U.S. businesses might be able to secure bank deposit insurance for accounts holding more than $250,000 if Congress agrees with the Federal Deposit Insurance Corp.’s new proposal to ease the industry turmoil that has sparked three bank failures in the past two months.
The FDIC recommended the change Monday, rethinking the decades-old limit and seeking more flexibility to cover higher deposits on a “targeted” basis. Raising the insurance limit for business accounts that pay for company operations such as payroll would shore up accounts that pose the most risk to financial stability, the FDIC said.
The proposed change appears to openly acknowledge that the FDIC is looking for ways to calm both depositors and markets as the agency contends with the third bank run this year. First Republic Bank became the second largest failure in history Monday when regulators seized it and JP Morgan Chase stepped up as a buyer.
“The recent failures of Silicon Valley Bank and Signature Bank, and the decision to approve Systemic Risk Exceptions to protect the uninsured depositors at those institutions, raised fundamental questions about the role of deposit insurance in the United States banking system,” FDIC Chairman Martin J. Gruenberg said in a statement accompanying the regulator’s recommendations.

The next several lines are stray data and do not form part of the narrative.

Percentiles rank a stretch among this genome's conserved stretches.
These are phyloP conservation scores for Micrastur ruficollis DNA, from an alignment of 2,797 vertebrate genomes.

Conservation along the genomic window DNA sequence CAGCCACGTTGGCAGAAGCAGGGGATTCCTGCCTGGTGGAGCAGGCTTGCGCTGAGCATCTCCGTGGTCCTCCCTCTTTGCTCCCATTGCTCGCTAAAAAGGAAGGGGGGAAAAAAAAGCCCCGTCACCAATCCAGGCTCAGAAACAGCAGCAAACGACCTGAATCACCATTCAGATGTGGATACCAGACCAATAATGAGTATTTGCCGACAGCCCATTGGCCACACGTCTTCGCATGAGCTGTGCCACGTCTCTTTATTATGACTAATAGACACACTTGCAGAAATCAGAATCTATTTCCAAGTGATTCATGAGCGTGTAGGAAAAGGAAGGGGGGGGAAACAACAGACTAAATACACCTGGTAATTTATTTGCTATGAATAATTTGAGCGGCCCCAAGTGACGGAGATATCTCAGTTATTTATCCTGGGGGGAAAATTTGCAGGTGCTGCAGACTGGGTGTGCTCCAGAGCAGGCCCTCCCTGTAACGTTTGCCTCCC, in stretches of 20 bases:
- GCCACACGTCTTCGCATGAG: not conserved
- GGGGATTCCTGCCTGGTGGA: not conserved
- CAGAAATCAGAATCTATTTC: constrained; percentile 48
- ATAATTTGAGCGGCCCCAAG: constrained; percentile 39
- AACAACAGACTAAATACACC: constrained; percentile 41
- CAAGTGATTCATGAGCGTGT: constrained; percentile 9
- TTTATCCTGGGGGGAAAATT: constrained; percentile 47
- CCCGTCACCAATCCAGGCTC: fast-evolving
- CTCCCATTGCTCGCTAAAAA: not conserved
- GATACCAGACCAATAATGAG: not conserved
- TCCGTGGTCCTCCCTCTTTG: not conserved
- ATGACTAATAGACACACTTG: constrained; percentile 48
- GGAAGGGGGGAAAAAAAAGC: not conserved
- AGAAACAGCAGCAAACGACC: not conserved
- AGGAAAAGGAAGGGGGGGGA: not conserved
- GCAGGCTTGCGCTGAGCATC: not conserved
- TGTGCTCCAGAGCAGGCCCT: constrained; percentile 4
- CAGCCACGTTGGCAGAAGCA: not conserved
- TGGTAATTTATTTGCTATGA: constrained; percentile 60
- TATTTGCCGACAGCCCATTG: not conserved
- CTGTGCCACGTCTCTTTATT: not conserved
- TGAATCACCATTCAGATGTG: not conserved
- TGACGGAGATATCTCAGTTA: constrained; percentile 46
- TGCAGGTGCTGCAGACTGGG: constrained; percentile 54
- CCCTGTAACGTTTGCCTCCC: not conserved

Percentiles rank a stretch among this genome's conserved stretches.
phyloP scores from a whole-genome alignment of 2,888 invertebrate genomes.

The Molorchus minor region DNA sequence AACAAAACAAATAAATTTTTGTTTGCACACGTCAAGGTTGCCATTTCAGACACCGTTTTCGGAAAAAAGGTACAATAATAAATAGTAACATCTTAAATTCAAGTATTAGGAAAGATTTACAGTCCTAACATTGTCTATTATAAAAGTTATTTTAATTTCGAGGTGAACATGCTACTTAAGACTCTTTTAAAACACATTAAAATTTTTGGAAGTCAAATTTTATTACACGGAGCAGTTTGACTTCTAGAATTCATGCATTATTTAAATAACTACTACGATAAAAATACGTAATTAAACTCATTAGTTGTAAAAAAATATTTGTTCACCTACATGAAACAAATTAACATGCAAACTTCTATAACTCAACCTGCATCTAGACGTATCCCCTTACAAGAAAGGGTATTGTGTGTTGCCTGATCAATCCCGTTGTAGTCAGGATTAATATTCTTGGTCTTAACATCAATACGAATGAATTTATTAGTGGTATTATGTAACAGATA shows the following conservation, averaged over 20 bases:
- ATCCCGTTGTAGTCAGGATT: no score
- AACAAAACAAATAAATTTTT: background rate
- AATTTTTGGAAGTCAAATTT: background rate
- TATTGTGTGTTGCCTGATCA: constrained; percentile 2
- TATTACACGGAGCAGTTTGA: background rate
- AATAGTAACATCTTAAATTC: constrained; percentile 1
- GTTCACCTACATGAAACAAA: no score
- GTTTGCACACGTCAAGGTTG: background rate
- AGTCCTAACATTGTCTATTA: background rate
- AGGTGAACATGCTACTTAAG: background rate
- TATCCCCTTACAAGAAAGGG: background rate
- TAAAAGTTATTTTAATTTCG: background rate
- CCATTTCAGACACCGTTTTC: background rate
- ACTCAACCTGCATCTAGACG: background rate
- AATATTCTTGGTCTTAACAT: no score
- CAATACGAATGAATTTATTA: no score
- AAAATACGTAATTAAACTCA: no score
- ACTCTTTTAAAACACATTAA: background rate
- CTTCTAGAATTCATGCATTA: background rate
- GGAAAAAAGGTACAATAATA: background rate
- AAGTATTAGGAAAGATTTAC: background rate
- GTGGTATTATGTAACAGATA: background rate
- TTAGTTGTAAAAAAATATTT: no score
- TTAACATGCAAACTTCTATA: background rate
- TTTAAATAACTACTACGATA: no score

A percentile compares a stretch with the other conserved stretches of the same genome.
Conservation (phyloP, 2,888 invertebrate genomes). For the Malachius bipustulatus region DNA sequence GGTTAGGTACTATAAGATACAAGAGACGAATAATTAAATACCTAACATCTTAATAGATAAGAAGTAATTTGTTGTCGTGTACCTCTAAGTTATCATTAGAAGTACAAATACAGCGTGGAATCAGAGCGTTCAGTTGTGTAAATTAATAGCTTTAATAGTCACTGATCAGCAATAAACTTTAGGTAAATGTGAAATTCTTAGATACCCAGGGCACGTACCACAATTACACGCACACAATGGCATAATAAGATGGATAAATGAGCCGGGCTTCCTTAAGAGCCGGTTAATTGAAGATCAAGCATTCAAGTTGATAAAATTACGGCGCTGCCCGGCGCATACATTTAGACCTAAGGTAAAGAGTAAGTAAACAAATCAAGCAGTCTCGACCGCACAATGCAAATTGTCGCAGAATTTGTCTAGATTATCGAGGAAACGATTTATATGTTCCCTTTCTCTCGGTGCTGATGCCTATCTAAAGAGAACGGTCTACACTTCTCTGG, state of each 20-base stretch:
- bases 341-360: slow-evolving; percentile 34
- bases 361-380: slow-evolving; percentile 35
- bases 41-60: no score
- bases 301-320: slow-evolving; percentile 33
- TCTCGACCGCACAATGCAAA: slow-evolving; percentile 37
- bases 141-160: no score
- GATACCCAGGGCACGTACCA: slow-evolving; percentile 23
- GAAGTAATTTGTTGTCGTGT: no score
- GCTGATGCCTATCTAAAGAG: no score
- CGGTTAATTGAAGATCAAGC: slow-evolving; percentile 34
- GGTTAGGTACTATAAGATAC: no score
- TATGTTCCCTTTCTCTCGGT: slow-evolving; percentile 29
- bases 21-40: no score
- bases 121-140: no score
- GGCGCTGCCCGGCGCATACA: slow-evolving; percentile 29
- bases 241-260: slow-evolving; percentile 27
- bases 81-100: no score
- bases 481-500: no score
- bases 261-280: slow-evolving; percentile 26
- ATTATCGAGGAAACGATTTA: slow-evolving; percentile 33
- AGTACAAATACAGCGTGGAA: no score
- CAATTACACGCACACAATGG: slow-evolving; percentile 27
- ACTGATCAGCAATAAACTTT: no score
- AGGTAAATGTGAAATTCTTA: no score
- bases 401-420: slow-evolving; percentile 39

The FDIC is a government agency formed during the Great Depression to restore faith in U.S. banking institutions.
As of December, more than 99% of U.S. deposit accounts held less than $250,000, and so were automatically covered by existing FDIC insurance, Gruenberg said.
However, the system remains subject to the sort of bank runs that brought down First Republic, despite a consortium of big lenders having pooled $30 billion in cash to stabilize the bank as recently as March.
Last Monday, First Republic reported its first-quarter results, shocking investors when it revealed that depositors had withdrawn $100 billion, most in mid-March immediately after Silicon Valley Bank and Signature Bank failed. First Republic’s stock plunged more than 50% the day after the report.
U.S. Rep. Patrick McHenry, who leads the House Financial Services Committee, issued a statement Monday noting that the FDIC “used its available tools to resolve First Republic Bank” but the congressman didn’t immediately address the agency’s recommendations for change.
In seeking additional powers to insure business accounts, the FDIC said technological advances both hasten the speed of information and let depositors quickly take their money elsewhere at the first sign of trouble. Both factors can spur “faster, and more costly, bank runs,” the agency said.
But insuring more deposits doesn’t come without a downside. Deposit insurance can encourage banks to take on greater risk if they know their deposits are covered. Targeted coverage to protect businesses would be the most cost effective way for regulators to meet their stability objectives, Gruenberg said.